JaLCDOI 10.18926/AMO/53121
フルテキストURL 69_1_45.pdf
著者 Iida, Tadayuki| Inoue, Ken| Ito, Yasuhiro| Ishikawa, Hiroaki| Kagiono, Miwa| Teradaira, Ryoji| Chikamura, Chiho| Harada, Toshihide| Ezoe, Satoko| Yatsuya, Hiroshi|
抄録 This study aimed to clarify the association between depressive symptoms and a marker of oxidative stress-induced DNA damage in young females. Since the menstrual cycle may confound or modify this association, depressive symptoms and urinary levels of 8-hydroxy-2ʼ deoxyguanosine (8-OHdG) were evaluated during each menstrual phase. A total of 57 female fourth-year students (aged 21.6±0.8) from a Japanese health science university were studied. The menstrual cycle was divided into 3 phases:menstrual (days 1 to 3 after the onset of menses);proliferative (days 13 to 15);and secretory (days 24 to 26). Depressive symptoms were assessed by the self-rating depression scale (SDS). Positive depressive symptoms were defined as a score of 53 or more during 2 different menstrual phases. The association between the presence of depressive symptoms and 8-OHdG levels adjusting for the menstrual cycle was examined by two-way analysis of variance with the menstrual cycle (menstrual, proliferative, and secretory phases) as the within-individual factor. The menstrual cycle did not show a significant correlation with urinary 8-OHdG levels. On the other hand, the menstrual cycle-adjusted 8-OHdG level was significantly higher in those with depressive symptoms (7.01ng/mL) than in those without them (3.98ng/mL). The ROC curve analysis showed that urinary 8-OHdG levels had reasonably high discriminative performance throughout all the menstrual cycles (0.73-0.81;all p<0.05). These results indicated the presence of oxidative stress in subjects with depressive symptoms independent of the menstrual cycle.
キーワード depression 8-OHdG menstrual cycle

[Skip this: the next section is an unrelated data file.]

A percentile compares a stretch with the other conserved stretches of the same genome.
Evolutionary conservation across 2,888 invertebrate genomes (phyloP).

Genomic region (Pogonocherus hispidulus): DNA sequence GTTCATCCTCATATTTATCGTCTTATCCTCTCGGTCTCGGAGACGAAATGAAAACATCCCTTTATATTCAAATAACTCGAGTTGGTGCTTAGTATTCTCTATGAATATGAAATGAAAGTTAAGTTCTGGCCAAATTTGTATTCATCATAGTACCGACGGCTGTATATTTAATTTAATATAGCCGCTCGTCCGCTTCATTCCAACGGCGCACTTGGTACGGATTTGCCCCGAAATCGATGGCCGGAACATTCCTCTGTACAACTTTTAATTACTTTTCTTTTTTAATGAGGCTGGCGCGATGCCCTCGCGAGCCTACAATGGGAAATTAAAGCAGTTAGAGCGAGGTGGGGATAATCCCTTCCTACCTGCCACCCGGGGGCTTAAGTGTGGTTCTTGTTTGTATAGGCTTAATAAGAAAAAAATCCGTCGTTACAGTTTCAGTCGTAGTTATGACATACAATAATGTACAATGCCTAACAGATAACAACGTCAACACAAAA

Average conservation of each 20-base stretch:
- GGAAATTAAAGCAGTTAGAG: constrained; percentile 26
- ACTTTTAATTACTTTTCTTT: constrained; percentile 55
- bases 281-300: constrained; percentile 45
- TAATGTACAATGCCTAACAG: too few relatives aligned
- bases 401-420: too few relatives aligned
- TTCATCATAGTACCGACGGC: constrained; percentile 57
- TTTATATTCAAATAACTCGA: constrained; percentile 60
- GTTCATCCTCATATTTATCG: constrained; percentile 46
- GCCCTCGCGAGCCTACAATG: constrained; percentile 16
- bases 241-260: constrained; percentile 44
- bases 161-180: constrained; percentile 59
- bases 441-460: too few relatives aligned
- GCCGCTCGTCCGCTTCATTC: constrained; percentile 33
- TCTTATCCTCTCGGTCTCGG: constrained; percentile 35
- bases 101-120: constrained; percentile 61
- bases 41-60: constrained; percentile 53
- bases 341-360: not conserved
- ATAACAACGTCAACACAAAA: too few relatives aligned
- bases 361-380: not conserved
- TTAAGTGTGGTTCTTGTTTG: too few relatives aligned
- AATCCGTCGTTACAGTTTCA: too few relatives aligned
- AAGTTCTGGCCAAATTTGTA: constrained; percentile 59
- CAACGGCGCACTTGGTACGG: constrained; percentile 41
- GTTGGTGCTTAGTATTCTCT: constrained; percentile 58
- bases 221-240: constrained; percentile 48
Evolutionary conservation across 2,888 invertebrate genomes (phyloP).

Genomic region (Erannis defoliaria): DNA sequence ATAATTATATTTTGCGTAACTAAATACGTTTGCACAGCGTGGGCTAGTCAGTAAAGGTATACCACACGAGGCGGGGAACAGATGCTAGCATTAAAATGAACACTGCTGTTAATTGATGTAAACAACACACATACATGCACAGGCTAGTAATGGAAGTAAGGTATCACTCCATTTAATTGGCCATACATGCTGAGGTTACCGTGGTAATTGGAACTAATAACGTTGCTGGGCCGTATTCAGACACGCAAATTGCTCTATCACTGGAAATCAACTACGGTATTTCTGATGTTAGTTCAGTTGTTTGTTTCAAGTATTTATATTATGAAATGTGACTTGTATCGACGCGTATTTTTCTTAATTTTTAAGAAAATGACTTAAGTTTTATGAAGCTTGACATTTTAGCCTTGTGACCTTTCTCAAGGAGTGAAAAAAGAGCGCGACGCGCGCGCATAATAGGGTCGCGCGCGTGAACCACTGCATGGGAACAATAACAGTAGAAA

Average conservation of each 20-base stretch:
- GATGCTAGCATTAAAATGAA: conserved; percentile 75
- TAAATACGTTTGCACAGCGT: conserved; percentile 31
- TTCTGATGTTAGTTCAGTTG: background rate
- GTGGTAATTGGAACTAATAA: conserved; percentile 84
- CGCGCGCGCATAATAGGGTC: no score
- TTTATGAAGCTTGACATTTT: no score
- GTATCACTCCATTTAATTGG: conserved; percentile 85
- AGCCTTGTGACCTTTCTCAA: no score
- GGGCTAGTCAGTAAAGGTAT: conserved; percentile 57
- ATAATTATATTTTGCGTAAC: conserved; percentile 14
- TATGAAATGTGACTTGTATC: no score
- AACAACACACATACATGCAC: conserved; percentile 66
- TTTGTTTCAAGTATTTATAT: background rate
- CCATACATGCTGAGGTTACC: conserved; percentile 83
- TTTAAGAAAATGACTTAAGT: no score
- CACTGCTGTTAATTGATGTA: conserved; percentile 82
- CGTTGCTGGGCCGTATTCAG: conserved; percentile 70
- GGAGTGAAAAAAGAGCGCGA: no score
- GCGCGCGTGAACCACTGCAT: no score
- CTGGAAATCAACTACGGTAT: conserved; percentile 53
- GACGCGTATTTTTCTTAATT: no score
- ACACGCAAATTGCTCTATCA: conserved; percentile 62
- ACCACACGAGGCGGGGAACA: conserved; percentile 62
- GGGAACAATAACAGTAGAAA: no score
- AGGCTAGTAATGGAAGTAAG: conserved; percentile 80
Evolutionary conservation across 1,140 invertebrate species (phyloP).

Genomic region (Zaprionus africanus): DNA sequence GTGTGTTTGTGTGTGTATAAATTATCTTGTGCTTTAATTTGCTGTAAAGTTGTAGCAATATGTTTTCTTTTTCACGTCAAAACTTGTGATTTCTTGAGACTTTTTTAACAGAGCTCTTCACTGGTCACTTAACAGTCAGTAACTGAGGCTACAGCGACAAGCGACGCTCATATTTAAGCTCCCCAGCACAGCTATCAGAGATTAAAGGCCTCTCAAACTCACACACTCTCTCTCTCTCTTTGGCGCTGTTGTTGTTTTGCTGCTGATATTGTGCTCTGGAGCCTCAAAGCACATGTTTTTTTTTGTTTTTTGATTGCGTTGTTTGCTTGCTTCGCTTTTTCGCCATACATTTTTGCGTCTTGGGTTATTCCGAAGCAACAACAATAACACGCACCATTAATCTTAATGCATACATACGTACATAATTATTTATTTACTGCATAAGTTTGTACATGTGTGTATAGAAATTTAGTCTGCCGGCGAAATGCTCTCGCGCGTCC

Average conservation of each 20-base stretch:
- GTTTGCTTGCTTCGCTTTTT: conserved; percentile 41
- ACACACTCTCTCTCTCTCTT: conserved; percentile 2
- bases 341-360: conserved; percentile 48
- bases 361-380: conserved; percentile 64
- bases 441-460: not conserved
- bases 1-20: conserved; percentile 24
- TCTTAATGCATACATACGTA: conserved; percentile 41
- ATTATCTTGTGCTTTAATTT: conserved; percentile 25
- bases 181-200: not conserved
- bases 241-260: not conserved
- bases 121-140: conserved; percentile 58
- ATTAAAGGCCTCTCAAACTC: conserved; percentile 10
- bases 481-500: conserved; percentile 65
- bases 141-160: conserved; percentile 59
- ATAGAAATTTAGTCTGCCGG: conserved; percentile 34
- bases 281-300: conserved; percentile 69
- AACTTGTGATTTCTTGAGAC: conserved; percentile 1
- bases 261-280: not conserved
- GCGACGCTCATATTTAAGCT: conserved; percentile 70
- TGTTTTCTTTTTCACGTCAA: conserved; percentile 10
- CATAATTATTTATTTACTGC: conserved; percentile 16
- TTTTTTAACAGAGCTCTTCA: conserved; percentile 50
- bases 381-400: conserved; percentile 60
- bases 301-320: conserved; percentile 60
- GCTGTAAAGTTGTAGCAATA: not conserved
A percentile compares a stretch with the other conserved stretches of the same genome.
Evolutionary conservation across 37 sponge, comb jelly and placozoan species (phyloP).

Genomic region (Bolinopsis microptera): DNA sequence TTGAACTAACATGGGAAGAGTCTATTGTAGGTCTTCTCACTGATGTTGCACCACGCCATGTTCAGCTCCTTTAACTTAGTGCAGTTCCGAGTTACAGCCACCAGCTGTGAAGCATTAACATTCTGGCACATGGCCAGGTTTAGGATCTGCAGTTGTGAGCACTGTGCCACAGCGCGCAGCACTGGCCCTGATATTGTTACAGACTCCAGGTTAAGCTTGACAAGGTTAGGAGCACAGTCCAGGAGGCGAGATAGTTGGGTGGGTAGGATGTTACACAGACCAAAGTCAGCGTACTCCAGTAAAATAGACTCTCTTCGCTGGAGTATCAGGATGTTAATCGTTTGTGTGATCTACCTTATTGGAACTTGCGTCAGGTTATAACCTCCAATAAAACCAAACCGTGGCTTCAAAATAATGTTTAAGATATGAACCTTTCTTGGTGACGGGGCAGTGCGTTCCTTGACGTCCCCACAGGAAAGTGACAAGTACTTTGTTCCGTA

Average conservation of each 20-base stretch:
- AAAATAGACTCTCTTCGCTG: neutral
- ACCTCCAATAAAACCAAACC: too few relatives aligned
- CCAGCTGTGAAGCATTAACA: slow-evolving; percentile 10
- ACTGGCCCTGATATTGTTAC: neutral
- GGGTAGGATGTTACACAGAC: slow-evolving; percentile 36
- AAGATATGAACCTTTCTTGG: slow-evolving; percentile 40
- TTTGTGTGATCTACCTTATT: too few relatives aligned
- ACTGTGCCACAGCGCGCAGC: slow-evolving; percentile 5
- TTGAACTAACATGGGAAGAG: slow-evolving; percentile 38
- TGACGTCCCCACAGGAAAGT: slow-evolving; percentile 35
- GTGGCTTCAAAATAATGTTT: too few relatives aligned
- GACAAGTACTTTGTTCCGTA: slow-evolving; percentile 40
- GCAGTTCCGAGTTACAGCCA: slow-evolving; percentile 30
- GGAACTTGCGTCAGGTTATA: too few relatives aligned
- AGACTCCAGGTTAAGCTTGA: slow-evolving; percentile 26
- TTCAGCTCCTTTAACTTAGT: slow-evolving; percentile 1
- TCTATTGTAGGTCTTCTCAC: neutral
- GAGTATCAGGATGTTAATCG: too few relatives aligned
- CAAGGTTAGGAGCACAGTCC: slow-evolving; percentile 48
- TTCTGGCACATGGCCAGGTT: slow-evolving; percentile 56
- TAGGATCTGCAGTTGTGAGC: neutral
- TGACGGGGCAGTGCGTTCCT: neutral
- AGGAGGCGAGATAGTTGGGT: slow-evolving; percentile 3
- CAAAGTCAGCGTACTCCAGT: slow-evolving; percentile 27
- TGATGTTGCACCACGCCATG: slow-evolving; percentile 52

Amo Type Original Article
発行日 2015-02
出版物タイトル Acta Medica Okayama
69巻
1号
出版者 Okayama University Medical School
開始ページ 45
終了ページ 50
ISSN 0386-300X
NCID AA00508441
資料タイプ 学術雑誌論文
言語 English
著作権者 CopyrightⒸ 2015 by Okayama University Medical School
論文のバージョン publisher
査読 有り
PubMed ID 25703170
Web of Sience KeyUT 000349740300005
JaLCDOI 10.18926/AMO/48670
フルテキストURL 66_4_307.pdf
著者 Iida, Tadayuki| Chikamura, Chiho| Ishikawa, Hiroaki| Aoi, Satomi| Ikeda, Hiromi| Harada, Toshihide| Katada, Kazuhiro| Ishizaki, Fumiko| Yatsuya, Hiroshi| Ono, Yuichiro|
抄録 Currently, 26% of Japanese women in their twenties are under weight, and therefore at risk of developing various metabolic abnormalities due to an inadequate nutrient intake, which in turn affects the acquisition of a peak bone mineral density (BMD). In this study, we aimed to clarify the effects of menstrual cycle-related changes in body weight and bone metabolic marker levels on the BMD changes. The subjects were 42 women (19.6±0.8 years). The levels of osteocalcin (OC), BAP, s-NTx, u-DPD, and E2 in the menstrual and ovulatory phases were measured. The associations between dependent variables (BMD changes/year in the lumbar spine, femur, femoral neck) and explanatory variables (body weight changes/year, the levels of OC, BAP, s-NTx, u-DPD) were evaluated using multiple regression analysis. Analysis of the correlations between the changes in bone metabolic markers and changes in BMD showed a correlation between the OC level in the menstrual phase and changes in the BMD of the entire femur, suggesting that a high OC level protects against BMD reduction, probably by promoting osteoblast activity, and that bone formation activity suppresses the decrease in BMD. These results suggest that, to predict BMD changes from bone metabolic markers in young women, it is necessary to measure OC levels in the menstrual phase.
キーワード BMD bone metabolic marker menstrual cycle
Amo Type Original Article
発行日 2012-08
出版物タイトル Acta Medica Okayama
66巻
4号
出版者 Okayama University Medical School
開始ページ 307
終了ページ 315
ISSN 0386-300X
NCID AA00508441
資料タイプ 学術雑誌論文
言語 English
著作権者 CopyrightⒸ 2012 by Okayama University Medical School
論文のバージョン publisher
査読 有り
PubMed ID 22918203
Web of Sience KeyUT 000307918900003